Free Access
Issue
E.J.E.S.S.
Volume 14, Number 2, 2000
Page(s) 173 - 190
DOI https://doi.org/10.1051/ejess:2000116
DOI: 10.1051/ejess:2000116

European Journal of Economic and Social Systems 14 N$^\circ$ 2 (2000) pp. 173-190

Organisational learning and the organisational link: The problem of conflict, political equilibrium and truce

Pierre André Mangolte

CREI -- Université Paris-Nord, Avenue Jean-Baptiste Clément, 93430 Villetaneuse, France.

Abstract:

This article addresses the issue of organisational learning. The starting point for the analysis is the definition of organisational learning proposed by Levitt and March (1988) in terms of the transformation of an organisation's routines. This definition leads to a focus on the `organisational link' or the way in which individual routines and various learning processes are coordinated, thus assuring a degree of organisational coherence. In comparing the different organisational theories of Simon (1947), March and Simon (1958), Cyert and March (1963) and Nelson and Winter (1982), it is demonstrated that those authors that place primary emphasis on the organisation as an processor of information tend to downplay the importance of the social, relational and political dimensions of organisation behaviour. Recognition of the dual nature of the organisational link and of the importance of political determinants leads to the conclusion that individual processes of learning and inference should to be analytically distinguished from `learning' in the sense of a transformation in the organisationís routines.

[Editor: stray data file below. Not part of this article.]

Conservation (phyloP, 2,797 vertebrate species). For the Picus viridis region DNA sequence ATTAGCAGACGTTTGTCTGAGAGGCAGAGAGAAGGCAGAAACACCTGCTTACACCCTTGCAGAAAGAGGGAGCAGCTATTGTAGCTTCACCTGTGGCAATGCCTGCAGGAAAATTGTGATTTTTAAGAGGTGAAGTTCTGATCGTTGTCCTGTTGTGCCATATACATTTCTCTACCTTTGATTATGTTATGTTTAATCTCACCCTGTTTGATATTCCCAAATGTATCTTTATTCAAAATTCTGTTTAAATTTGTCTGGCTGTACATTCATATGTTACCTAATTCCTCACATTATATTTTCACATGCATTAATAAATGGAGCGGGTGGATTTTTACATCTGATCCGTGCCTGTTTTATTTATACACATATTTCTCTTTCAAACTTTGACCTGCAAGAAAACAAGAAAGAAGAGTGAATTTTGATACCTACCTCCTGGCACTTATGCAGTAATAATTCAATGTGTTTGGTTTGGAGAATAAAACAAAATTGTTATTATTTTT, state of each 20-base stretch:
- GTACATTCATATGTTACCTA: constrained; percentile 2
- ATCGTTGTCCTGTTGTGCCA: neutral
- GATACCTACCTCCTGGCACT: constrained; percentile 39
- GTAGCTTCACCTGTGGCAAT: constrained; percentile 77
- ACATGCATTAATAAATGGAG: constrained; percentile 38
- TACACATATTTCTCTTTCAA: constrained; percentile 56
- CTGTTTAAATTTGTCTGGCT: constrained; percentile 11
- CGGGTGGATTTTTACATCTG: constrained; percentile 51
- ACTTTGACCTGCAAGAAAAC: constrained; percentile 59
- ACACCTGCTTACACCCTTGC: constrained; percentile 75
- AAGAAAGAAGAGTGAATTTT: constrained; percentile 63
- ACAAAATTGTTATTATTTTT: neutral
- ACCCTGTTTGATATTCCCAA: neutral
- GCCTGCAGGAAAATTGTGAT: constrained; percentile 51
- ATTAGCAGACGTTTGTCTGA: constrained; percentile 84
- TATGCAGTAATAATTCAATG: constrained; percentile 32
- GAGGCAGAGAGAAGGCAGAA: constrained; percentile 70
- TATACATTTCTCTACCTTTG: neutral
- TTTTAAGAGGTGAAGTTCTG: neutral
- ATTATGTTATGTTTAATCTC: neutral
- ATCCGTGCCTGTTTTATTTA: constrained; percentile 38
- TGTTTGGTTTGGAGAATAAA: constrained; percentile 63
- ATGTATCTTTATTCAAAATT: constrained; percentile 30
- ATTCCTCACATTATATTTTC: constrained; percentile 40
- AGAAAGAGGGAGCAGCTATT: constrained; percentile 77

Keywords: Organisational learning, organisational theory, firm, coordination.

Correspondence and reprints: Pierre André Mangolte
E-mail: p.a.mangolte@wanadoo.fr

Copyright EDP Sciences 2000

Current usage metrics show cumulative count of Article Views (full-text article views including HTML views, PDF and ePub downloads, according to the available data) and Abstracts Views on Vision4Press platform.

Data correspond to usage on the plateform after 2015. The current usage metrics is available 48-96 hours after online publication and is updated daily on week days.

Initial download of the metrics may take a while.